PHOENIX -- Do you have a yard big enough for a dog, but no time to take one for daily walks? Is someone in your family allergic to pets with fur or feathers? If so, consider adopting a desert tortoise through the Arizona Game and Fish Department.
Desert tortoises offer a unique alternative to more traditional family pets, and can teach many of the same life lessons to children, including responsibility, compassion and commitment.
“We cannot stress enough how detrimental removing tortoises from the wild and backyard breeding are to the species,” said Cristina Jones, Arizona Game and Fish’s turtle program coordinator. “This iconic desert species has become overpopulated in captivity and there aren’t enough homes for them.”
Desert tortoises are native to the southwestern desert and can live up to 100 years. They grow to be about 15 pounds and hibernate in the winter months. Desert tortoises eat plant material, including grasses and wildflowers. Once captive, desert tortoises cannot be released back into the wild as captive animals can pass an upper respiratory disease to wild tortoise populations. It is also illegal and harmful to desert tortoise populations to collect tortoises from the wild.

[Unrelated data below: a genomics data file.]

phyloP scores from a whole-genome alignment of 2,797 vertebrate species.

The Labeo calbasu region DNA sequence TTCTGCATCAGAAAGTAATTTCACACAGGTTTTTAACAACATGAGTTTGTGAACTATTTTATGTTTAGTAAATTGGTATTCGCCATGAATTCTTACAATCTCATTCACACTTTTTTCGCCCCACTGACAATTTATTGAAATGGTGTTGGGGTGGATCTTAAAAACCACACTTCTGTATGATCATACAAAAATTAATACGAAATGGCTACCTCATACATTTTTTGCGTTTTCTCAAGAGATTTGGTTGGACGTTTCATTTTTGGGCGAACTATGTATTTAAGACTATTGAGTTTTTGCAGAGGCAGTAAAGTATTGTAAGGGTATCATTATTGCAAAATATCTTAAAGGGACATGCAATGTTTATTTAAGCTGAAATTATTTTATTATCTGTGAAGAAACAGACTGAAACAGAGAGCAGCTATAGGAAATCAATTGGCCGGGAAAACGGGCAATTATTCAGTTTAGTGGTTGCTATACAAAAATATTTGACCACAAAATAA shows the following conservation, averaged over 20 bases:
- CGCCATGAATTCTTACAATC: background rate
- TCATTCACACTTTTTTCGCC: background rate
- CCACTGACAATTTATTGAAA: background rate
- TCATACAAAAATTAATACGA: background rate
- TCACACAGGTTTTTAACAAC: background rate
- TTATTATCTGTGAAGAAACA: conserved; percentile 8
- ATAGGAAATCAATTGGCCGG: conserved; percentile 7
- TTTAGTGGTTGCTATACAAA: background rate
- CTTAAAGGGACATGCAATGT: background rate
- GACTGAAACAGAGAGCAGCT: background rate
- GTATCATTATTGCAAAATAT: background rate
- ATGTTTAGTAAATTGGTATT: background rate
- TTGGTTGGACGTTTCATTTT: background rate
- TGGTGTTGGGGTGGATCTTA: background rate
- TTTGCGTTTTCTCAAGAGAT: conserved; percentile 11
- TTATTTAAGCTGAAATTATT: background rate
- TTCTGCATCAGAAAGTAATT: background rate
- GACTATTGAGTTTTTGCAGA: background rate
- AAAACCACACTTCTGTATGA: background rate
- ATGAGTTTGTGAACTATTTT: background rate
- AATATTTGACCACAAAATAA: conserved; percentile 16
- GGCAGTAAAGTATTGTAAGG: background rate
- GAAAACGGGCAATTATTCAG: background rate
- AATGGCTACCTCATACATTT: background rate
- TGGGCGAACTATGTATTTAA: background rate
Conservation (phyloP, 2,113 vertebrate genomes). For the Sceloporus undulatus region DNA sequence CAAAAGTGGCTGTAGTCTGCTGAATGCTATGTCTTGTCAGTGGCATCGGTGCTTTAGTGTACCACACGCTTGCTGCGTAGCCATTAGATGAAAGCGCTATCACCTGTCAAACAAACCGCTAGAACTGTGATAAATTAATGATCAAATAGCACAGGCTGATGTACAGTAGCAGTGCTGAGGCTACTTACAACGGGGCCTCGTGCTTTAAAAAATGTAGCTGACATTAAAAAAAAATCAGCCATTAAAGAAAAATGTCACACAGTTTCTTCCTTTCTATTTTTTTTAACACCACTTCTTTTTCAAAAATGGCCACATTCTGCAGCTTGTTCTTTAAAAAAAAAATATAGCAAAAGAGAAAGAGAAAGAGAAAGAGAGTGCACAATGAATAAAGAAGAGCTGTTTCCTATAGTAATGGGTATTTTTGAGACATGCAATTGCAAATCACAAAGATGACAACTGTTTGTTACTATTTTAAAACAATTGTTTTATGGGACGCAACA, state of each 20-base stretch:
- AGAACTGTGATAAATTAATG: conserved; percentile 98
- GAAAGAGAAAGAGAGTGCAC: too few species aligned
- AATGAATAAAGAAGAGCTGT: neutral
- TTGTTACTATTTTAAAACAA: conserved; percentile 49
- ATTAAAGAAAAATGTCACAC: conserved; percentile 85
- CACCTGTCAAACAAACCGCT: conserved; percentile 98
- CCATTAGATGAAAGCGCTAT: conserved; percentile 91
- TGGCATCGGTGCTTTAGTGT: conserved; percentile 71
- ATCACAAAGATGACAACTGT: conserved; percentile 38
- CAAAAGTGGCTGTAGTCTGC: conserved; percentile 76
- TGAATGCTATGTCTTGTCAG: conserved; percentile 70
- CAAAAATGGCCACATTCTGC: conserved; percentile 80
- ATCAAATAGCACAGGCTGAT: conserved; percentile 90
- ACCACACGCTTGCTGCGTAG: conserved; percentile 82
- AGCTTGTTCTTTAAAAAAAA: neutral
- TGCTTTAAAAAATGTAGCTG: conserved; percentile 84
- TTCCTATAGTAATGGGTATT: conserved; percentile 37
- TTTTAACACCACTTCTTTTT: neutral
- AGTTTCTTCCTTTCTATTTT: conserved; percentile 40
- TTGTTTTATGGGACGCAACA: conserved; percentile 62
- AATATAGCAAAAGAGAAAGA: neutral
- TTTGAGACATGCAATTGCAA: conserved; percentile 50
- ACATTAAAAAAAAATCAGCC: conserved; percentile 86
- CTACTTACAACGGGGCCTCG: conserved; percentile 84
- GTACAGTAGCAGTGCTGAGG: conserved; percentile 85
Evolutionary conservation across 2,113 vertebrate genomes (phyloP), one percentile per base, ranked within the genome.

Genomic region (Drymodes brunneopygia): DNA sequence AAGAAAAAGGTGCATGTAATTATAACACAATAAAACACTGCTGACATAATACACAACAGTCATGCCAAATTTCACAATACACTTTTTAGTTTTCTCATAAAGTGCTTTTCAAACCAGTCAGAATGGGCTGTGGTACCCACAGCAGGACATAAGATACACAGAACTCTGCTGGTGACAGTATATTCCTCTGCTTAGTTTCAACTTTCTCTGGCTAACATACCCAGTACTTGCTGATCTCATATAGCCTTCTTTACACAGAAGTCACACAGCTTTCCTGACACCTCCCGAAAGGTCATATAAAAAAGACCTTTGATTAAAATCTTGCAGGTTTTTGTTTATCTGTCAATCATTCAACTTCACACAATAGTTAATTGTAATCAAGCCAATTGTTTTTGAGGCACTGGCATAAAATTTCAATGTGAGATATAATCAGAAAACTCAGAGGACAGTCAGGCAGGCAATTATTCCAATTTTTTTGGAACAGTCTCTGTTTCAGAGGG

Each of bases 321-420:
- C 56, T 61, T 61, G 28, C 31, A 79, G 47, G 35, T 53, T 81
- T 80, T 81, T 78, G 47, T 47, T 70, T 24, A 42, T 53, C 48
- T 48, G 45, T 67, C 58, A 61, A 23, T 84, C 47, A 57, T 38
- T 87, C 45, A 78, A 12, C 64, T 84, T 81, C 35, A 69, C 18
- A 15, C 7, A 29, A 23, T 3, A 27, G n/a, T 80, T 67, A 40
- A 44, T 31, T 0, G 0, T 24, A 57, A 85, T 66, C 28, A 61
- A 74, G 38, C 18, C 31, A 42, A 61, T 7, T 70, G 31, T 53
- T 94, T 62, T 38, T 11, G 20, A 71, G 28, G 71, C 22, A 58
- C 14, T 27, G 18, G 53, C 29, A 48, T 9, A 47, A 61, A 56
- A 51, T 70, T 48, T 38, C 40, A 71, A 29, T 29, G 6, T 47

Those interested in adopting a tortoise will need to have an enclosed area in their yard free from potential hazards, such as a dog or pool. The enclosed area must include a burrow for the tortoise to escape Arizona’s extreme temperatures. Tortoises are only available for adoption to residents living within the species’ native range, which includes the Phoenix, Bullhead City, Kingman, Lake Havasu, Tucson, and Yuma areas. Desert tortoises cannot survive the severe winters that occur in the northeastern and southeastern regions of the state.
Those interested in sharing their yard with a tortoise should visit www.azgfd.gov/tortoise for more information on feeding, caring for, and creating a habitat for a tortoise. A desert tortoise adoption packet, which includes the adoption application, can also be downloaded at this site. There is a limit of one tortoise per household.